There’s a new trend among homeowners. Many are choosing to replace their long-term mortgages with short-term loans. More than one in three borrowers who refinanced opted for 15-year or 20-year mortgages at very low rates, said Frank Nothaft, chief economist for Freddie Mac in the company’s most recent quarterly survey.
Some banks are offering fixed rates for shorter-term loans at under 3 percent. Jeff Lipes, president of the Connecticut Mortgage Bankers Association and senior vice president of Family Choice Mortgage near Hartford, Conn., says that financing a home for 7 or 15 years makes sense for those who meet two criteria — they want to own their house faster, and they have the cash to support the bigger monthly payments. But save they will.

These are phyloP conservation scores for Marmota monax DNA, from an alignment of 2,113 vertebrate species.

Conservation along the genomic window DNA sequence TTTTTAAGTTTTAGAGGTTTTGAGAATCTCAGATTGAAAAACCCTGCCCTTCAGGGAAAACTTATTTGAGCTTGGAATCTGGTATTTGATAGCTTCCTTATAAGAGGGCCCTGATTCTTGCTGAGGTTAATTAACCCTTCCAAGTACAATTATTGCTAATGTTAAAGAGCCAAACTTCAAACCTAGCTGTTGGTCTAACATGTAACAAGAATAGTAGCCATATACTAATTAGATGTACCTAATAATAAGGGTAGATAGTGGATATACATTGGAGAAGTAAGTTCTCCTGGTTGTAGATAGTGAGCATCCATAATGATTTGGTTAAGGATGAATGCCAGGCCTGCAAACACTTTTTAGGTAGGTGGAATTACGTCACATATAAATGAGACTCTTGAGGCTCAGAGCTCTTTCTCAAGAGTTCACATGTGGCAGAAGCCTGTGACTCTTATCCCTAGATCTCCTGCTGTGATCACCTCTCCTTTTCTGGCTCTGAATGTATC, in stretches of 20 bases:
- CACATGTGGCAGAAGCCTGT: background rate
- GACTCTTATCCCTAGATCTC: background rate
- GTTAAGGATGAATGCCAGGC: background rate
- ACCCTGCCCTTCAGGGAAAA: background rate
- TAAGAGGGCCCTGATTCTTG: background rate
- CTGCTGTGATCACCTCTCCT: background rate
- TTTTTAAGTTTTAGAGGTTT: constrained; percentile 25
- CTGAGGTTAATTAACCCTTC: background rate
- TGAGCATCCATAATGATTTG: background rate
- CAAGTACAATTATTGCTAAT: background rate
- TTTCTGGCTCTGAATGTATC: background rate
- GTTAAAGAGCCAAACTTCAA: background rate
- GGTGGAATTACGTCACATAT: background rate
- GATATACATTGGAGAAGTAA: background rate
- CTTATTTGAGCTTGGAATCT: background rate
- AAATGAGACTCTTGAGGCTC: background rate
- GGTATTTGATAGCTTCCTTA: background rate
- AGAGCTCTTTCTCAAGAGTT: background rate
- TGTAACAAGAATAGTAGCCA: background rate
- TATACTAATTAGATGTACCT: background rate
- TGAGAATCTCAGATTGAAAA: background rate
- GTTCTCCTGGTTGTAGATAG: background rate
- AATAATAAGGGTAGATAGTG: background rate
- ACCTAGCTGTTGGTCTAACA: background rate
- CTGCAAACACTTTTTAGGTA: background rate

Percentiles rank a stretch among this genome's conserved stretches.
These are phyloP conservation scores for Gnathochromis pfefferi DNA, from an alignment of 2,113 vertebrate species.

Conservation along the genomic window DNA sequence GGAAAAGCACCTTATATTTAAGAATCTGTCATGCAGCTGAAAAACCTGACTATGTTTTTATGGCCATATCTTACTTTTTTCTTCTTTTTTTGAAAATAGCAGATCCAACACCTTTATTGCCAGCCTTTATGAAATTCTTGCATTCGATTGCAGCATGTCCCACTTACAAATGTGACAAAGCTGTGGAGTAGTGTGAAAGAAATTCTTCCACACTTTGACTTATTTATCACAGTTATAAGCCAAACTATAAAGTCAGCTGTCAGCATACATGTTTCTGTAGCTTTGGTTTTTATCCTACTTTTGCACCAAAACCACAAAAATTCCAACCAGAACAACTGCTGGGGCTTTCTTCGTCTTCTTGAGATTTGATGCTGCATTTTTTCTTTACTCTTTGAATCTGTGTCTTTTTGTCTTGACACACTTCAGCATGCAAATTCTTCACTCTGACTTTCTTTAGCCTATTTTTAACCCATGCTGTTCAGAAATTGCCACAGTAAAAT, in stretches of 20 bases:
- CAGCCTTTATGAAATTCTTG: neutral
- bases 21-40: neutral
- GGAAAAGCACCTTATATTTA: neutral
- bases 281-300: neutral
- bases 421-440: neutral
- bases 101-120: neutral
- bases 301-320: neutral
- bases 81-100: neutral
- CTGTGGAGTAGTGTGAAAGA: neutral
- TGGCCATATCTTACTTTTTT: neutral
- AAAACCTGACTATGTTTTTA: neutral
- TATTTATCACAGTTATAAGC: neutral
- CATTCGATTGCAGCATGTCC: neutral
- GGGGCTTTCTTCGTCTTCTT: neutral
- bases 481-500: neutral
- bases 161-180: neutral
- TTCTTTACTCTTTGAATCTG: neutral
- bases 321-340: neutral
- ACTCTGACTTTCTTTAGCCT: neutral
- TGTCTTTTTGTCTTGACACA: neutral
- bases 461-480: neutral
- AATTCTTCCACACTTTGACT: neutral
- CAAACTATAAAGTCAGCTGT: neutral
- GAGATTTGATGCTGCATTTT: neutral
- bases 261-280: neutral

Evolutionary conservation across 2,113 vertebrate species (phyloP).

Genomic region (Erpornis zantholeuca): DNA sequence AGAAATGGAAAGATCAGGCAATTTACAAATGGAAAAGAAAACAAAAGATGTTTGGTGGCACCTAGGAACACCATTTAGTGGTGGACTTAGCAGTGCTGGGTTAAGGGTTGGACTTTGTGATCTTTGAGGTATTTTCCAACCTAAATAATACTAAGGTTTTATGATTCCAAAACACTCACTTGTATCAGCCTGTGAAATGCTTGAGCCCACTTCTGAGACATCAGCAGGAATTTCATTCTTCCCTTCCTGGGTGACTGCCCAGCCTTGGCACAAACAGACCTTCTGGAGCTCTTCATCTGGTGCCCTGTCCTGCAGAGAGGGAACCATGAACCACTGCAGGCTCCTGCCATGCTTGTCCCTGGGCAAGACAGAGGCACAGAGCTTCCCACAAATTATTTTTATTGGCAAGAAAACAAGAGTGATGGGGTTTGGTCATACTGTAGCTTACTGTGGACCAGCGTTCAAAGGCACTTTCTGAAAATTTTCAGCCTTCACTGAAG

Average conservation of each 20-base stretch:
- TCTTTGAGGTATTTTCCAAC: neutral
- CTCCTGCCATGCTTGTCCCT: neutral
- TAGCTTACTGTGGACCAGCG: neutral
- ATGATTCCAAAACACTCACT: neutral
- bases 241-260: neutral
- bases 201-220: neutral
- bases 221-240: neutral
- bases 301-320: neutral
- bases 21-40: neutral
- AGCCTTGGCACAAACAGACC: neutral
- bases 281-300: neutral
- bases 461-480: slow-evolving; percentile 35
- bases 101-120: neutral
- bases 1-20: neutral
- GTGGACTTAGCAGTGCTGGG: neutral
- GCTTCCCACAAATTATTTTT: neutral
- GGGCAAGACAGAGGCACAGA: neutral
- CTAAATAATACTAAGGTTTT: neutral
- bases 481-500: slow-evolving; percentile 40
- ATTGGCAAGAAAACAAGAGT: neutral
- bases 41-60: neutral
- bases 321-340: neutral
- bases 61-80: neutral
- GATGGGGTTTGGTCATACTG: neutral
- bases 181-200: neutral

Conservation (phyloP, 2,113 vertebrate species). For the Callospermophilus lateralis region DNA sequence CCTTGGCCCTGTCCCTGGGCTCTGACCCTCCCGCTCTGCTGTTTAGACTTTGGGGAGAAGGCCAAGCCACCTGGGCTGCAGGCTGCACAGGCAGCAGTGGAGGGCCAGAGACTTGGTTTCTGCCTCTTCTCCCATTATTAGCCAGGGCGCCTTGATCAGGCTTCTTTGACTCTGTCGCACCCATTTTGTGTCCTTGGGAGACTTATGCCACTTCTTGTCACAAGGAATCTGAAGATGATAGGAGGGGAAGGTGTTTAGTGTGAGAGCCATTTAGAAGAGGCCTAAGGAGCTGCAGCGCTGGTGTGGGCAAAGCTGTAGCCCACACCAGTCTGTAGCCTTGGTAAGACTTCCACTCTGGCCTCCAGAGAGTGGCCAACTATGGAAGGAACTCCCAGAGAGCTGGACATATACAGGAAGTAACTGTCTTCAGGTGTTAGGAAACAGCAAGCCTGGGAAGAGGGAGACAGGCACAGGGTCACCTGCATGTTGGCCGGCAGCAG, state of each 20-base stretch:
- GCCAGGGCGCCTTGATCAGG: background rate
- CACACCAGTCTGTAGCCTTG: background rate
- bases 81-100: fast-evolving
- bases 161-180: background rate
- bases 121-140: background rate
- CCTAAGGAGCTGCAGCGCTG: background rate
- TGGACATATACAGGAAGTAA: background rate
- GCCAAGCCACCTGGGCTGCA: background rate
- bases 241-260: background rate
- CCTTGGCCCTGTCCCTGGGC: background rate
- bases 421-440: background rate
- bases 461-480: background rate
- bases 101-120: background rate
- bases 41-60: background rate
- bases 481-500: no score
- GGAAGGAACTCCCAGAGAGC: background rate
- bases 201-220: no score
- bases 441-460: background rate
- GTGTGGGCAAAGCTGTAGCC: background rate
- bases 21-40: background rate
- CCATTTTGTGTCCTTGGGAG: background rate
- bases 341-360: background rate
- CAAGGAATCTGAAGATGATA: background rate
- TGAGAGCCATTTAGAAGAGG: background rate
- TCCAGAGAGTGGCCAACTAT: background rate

Consider a loan of $15,000 on a 15-year fixed at 5.5 percent with 13 years to go. Monthly principal and interest equal $1,225. In total, you will play $197,476. Refinanced over 7 years at 3 percent, monthly principal and interest come to $1,982, and the total note will be paid at $166,488. You save over $27,000 in interest fees.